LOS ANGELES - Public Health said Friday that several hundred of the county's COVID-19 deaths could've been prevented if minority groups and those at lower poverty levels had the same income levels and access to healthcare as white residents.
“Excess deaths assumes that if one group in your community that observes a relatively better outcome, then that should be able to be experienced by every other community,” explained the county's Public Health Director, Dr. Barbara Ferrer.
According to Ferrer, if the rate of deaths was the same for every group as it was for the group with the lowest death rate, i.e. white residents, there would be 485 fewer deaths among Latinos/Latinx residents, 143 fewer deaths among African-American residents and 125 fewer deaths among Asian residents.
Additionally, there were 981 excess deaths in areas with higher poverty levels.
“These numbers are absolutely devastating and represent lives that have been lost," said Ferrer. "They also starkly show how inequities have a life and death consequence.”
Public Health continues to track disproportionality in health outcomes by race, ethnicity and income level data of people who have been tested, hospitalized and died from COVID-19.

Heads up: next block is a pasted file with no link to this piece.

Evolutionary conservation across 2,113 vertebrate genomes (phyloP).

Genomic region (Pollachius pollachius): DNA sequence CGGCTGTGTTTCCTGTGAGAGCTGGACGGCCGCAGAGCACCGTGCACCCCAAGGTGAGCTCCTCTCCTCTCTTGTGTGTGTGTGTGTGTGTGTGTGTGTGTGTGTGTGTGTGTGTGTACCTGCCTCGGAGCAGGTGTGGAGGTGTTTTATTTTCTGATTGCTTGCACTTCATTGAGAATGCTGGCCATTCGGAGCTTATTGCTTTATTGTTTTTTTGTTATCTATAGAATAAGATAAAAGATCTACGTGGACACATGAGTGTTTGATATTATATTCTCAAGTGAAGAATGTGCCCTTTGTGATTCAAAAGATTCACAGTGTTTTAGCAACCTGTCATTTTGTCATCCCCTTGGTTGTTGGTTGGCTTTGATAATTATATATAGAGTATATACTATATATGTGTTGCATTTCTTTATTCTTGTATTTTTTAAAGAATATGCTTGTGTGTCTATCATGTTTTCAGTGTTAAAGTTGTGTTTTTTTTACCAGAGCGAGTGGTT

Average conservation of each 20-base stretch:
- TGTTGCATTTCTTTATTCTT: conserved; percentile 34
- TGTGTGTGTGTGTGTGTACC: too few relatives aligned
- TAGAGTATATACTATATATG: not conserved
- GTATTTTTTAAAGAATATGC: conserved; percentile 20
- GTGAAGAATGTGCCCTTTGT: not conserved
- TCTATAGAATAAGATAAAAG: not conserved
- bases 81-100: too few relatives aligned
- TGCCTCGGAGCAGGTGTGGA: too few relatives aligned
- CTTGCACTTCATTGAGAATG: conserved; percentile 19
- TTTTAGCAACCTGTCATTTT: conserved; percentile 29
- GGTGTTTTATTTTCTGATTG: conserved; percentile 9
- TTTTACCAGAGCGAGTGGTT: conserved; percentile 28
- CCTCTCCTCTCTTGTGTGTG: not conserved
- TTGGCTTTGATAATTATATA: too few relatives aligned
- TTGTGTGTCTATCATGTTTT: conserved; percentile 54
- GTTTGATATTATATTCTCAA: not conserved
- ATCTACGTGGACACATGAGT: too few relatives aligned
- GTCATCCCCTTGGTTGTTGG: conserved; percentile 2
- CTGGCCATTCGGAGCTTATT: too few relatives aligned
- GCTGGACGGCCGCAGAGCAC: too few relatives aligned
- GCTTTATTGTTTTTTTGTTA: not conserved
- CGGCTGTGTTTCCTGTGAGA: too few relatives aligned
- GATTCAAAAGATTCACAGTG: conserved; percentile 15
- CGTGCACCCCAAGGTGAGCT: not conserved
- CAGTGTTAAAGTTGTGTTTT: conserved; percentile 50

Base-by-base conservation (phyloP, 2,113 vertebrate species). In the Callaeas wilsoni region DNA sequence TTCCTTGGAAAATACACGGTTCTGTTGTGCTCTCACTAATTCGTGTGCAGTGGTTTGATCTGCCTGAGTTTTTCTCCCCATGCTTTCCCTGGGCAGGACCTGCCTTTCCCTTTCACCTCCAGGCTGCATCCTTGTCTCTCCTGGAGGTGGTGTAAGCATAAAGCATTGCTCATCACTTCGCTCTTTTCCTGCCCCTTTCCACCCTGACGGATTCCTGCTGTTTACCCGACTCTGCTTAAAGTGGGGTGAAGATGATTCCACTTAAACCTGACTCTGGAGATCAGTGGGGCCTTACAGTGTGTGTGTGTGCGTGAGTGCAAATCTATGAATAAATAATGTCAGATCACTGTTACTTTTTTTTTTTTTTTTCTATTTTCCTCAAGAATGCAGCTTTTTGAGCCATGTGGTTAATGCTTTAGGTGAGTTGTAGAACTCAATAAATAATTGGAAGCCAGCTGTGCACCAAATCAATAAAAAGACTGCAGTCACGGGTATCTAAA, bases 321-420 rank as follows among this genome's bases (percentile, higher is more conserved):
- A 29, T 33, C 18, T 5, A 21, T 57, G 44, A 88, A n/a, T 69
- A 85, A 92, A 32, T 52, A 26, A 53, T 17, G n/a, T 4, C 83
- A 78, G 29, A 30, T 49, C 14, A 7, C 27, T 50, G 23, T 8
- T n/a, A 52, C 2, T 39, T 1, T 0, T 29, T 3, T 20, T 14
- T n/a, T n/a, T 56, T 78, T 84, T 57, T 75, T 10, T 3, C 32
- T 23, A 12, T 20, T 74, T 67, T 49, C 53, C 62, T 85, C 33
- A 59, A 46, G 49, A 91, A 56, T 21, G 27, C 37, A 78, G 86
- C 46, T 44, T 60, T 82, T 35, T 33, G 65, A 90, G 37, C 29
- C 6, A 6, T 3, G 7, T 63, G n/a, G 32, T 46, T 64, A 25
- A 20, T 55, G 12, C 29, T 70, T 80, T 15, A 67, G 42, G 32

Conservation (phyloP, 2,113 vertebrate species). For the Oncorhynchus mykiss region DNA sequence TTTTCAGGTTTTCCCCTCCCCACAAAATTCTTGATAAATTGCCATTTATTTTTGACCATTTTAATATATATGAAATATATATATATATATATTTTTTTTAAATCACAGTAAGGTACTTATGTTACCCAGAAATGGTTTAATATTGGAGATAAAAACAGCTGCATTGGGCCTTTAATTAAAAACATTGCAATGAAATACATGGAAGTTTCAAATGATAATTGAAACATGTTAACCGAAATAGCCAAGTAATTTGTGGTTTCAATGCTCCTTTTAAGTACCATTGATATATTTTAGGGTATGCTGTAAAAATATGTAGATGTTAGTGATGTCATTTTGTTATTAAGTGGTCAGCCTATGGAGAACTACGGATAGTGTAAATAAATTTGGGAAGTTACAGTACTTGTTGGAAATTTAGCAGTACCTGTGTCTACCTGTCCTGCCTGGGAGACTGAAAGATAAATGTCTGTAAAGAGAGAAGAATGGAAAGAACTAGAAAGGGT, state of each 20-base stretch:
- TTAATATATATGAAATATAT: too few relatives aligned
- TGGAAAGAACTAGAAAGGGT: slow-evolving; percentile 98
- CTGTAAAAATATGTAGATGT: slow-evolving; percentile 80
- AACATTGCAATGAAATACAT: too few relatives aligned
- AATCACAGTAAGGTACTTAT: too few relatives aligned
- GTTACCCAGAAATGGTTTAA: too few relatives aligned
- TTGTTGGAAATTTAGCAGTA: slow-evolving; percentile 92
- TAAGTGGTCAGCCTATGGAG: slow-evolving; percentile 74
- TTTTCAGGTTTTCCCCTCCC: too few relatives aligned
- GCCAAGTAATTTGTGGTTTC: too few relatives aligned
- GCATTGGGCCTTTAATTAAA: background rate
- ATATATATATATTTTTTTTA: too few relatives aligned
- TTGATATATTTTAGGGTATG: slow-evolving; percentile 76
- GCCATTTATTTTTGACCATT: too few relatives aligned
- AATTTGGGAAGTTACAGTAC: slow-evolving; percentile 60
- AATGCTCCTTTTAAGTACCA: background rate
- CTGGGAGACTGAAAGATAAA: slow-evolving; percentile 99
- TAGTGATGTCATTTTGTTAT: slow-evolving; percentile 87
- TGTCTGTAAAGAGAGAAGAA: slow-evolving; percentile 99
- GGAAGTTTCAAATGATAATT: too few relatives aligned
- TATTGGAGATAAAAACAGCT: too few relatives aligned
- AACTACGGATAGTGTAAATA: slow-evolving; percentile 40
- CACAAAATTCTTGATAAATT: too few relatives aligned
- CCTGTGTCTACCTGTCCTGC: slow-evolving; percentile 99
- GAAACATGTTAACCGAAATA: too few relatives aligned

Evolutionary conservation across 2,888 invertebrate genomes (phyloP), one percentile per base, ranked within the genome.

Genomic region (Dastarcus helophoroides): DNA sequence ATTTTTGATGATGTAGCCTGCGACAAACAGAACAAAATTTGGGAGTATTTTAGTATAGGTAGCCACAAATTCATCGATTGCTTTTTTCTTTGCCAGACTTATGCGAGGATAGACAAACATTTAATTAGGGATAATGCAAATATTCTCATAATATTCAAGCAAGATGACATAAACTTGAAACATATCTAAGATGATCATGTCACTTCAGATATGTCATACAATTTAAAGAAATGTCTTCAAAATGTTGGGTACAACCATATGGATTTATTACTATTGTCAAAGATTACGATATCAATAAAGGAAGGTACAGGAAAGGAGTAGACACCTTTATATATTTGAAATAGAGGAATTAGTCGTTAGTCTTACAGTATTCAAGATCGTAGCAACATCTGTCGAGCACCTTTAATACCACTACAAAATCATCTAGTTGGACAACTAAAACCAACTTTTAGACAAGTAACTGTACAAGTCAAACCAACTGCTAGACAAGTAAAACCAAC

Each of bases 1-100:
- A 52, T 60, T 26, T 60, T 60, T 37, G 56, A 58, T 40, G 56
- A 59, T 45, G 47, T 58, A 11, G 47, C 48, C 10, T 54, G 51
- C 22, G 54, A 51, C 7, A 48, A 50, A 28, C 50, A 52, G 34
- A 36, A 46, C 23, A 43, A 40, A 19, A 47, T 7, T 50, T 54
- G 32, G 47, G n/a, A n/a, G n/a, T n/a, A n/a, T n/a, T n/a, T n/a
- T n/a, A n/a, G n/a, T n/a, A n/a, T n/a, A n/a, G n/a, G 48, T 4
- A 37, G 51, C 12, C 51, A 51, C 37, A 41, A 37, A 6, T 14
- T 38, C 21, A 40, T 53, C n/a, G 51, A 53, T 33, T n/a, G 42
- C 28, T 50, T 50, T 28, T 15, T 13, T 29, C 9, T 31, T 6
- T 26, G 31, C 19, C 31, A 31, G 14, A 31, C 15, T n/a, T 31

Of the 2,373 COVID-19 deaths in the county where race and ethnicity data was available, 41% were Latino/Latinx, 28% were White, 18% were Asian, 12% were African American, 1% were Native Hawaiian/Pacific Islanders and less than 1% identified with another race or ethnicity.
Public Health says the data shows that African Americans, Native Hawaiian/Pacific Islanders, and people living in communities with high levels of poverty continue to have the highest rate of death per 100,000 people for COVID-19 when compared to other groups.
African Americans have a death of 31 per 100,000 individuals infected with COVID-19, Native Hawaiian/Pacific Islanders have a death rate of 30 per 100,000 people, Latinos/Latinxs have a death of 29 per 100,000 people, Asians have a death rate of 21 per 100,000 people, and Whites have a death rate of 15 per 100,000.
Public Health says it is continuing collaboration with community, healthcare, and philanthropic partners to improve testing, connection to care and services, and in-language and culturally appropriate communications to the communities experiencing these inequitable outcomes.